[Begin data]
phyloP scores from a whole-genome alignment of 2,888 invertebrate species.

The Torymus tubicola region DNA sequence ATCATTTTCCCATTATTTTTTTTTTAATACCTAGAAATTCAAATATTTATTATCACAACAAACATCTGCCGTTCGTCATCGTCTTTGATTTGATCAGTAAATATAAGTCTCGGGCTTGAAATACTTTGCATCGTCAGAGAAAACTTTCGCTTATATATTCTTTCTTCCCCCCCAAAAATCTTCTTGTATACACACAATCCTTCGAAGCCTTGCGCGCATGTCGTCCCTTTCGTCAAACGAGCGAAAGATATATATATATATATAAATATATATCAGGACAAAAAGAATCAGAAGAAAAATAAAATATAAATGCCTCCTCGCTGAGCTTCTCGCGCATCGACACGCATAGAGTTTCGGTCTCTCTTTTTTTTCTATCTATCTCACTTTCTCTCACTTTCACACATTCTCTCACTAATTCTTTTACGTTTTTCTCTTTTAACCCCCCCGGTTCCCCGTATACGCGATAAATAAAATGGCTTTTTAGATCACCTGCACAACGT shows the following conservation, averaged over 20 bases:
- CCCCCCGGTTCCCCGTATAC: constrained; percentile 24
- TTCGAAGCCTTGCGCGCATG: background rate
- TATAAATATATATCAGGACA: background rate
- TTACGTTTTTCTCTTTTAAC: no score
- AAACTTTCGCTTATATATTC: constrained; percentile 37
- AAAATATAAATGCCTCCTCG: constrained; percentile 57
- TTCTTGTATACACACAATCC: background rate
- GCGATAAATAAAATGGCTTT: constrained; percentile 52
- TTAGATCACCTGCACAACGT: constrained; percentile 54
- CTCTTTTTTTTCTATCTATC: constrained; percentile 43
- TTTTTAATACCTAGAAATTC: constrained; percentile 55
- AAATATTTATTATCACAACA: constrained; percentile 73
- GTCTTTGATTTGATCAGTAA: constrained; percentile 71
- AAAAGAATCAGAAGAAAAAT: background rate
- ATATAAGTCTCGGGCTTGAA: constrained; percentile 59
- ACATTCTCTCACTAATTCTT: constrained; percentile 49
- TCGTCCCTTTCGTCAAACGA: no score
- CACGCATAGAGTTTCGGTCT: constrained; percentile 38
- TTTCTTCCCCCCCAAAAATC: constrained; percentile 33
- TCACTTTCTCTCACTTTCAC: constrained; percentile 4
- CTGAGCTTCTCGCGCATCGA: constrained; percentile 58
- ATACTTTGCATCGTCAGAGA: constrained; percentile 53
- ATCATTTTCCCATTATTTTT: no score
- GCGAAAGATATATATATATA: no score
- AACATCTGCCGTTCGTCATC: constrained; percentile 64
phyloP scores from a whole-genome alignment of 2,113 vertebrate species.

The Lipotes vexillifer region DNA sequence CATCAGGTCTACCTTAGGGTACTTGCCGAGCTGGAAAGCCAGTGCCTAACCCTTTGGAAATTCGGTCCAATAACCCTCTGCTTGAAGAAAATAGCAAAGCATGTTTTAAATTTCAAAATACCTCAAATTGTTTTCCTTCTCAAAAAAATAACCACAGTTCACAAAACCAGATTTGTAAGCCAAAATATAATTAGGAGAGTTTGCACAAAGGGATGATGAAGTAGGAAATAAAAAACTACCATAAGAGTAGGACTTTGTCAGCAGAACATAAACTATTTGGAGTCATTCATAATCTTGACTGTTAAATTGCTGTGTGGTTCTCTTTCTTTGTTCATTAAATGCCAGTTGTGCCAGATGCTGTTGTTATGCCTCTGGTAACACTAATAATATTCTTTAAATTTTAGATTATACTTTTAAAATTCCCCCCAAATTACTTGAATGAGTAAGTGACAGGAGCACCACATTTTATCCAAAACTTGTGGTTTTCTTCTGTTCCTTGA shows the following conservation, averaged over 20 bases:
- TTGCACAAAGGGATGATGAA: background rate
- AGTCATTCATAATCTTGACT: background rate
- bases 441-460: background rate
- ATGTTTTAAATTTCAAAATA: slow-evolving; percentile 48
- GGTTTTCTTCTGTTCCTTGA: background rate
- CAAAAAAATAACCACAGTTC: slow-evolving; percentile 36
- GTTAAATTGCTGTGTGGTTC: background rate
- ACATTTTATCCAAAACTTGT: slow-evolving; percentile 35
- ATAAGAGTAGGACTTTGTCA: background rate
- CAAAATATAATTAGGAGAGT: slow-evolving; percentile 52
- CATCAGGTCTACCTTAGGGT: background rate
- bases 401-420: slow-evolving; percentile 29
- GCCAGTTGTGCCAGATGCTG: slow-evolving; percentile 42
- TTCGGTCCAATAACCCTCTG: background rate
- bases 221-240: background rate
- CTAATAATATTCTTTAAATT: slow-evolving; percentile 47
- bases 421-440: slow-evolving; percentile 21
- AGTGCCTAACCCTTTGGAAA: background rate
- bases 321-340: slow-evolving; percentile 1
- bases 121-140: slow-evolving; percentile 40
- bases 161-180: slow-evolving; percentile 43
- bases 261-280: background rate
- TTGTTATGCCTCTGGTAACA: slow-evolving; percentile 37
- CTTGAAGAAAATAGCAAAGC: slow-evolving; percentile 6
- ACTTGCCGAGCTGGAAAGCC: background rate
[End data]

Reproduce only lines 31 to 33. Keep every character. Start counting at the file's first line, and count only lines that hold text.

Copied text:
- AGTCATTCATAATCTTGACT: background rate
- bases 441-460: background rate
- ATGTTTTAAATTTCAAAATA: slow-evolving; percentile 48